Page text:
One organization that underwent the organizational assessment process at the onset of pursuing cross-sector partnerships quickly learned the extent of the work that was going to be required by the number and depth of questions asked within the assessment and their overall low scores in readiness for each domain. If it weren’t for the initial assessment, they admittedly would not have known the path forward in accelerating their work in pursuing health care partnerships, as this was a new concept for their organization and required a different approach than their organization had traditionally followed. The assessment provided a roadmap for this and allowed them to visualize the path forward, especially in leadership and operational readiness, where they scored the lowest. The organization recognized a need to make difficult but strategic decisions related to their staffing and Board leadership; realizing that partnering with the health care sector was going to require a different business-minded approach and this needed to be reflected in the individuals representing their organization. Having limited resources as a small organization, it was necessary that every individual within the organization showed commitment to the strategic direction and a willingness to work towards successful partnering. By using the framework provided in the assessment and utilizing the resources available from the process to actively understand the importance of each aspect of readiness outlined in the assessment, the organization likely would not have made the dramatic shift that they did. Fortunately, their commitment has benefited the organization as they now have several staff and Board members actively engaged in their strategic efforts, such as by participating in efforts to understand the health care landscape, implementing new operational processes for data collection and even participating in initial conversations with potential health care partners. Once achieving progress in this area, the organization underwent the assessment again, now ready to take on another area of improvement to better position their organization for additional opportunities.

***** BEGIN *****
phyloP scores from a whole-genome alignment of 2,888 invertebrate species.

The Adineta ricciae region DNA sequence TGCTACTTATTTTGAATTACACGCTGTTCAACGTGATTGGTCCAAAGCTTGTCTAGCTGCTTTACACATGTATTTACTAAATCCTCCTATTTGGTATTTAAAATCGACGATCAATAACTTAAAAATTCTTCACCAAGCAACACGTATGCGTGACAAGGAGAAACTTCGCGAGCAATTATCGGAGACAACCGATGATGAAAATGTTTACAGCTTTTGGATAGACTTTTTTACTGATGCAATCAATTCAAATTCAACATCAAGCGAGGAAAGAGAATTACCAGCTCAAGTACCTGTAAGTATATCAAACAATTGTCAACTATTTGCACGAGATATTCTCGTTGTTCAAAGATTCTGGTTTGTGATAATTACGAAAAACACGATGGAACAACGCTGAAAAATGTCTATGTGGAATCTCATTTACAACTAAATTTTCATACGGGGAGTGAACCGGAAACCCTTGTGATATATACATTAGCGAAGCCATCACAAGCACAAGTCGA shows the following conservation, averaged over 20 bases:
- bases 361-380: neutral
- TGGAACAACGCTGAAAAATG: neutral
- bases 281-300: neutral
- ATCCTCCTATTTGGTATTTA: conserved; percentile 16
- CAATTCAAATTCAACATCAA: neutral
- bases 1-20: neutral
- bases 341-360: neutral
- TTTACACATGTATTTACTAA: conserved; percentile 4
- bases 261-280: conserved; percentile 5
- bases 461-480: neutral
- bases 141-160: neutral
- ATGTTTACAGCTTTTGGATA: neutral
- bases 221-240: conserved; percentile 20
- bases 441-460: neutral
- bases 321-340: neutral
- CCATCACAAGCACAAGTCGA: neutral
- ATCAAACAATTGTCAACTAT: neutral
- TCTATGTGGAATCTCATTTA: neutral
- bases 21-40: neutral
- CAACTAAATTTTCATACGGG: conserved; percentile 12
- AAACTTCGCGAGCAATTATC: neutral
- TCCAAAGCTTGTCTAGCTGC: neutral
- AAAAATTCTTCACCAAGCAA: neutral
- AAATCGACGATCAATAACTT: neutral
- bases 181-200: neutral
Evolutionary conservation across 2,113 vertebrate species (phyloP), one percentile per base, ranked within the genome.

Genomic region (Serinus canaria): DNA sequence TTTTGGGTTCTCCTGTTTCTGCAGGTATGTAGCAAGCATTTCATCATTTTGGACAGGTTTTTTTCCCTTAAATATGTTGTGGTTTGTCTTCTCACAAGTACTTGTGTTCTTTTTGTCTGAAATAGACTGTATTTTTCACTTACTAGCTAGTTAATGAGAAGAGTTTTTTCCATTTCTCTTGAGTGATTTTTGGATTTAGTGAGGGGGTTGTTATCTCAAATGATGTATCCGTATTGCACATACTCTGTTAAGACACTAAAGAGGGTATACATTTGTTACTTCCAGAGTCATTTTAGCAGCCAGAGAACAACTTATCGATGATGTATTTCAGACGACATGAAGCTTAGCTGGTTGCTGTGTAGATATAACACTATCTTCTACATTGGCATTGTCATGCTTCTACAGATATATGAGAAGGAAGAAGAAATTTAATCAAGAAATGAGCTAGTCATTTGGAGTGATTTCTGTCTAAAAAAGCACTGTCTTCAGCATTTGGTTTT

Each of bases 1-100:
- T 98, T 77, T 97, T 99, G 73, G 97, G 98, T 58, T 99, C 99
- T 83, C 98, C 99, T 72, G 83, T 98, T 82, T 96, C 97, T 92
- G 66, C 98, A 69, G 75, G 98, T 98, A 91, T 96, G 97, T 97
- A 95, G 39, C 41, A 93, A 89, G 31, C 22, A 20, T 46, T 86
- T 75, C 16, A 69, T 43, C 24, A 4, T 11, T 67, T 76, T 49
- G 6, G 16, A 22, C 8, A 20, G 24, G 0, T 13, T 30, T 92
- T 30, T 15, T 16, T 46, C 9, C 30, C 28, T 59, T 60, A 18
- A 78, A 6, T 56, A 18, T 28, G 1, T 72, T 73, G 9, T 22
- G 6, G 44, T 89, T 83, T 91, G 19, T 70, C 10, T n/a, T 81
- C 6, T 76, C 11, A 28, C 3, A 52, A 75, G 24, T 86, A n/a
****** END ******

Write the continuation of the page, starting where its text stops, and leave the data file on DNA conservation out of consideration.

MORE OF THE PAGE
Another organization, undergoing a similar assessment process, found their primary weakness was in understanding the health care landscape, one of the key domains that focuses on understanding health care environments. This domain is critical for not only better understanding the challenges facing health care providers and payers but also in identifying potential partners and beginning to put together the business case, or value proposition, for pursuing a cross-sector partnership. The assessment framework helped the organization realize that this was not a small task to achieve and would require significant commitment as the assessment outlined several more tasks than the organization would have envisioned prior to taking the assessment. While taking the assessment, and having thorough conversations as a team along the way, it became clear to the organization just how much work really needed to be conducted to reach their desired readiness. The clearest point made was the need to identify a leader to oversee that this strategic effort was critical to forward progress. The organization decided to select an individual that, from the onset, believed in the potential of partnering to lead their efforts, as they recognized through the assessment process, and the supplemental resources, that having leadership buy-in was fundamental to success. This paid off significantly for the organization, as it showed in the organization’s reevaluation of their partnership readiness through use of the organizational assessment process after a year of working hard to progress.

With the direction of their leader, the team reached a point of deeply understanding the health care landscape and having the confidence to communicate with health care providers and payers. The team gained the crucial ability to build an effective business case for health care providers as to why they should consider partnership as a strategy to better meet the needs of the community and their organizations. Ultimately, this resulted in a signed contract to implement a pilot program to provide community-based care management for high-need individuals within their community.

Examples like these can be found among several organizations that have undergone this process. If your organization is currently considering, pursuing, or engaging in cross-sector partnerships, we encourage your team to utilize this valuable tool to identify opportunities and find related resources to accelerate success in partnership efforts.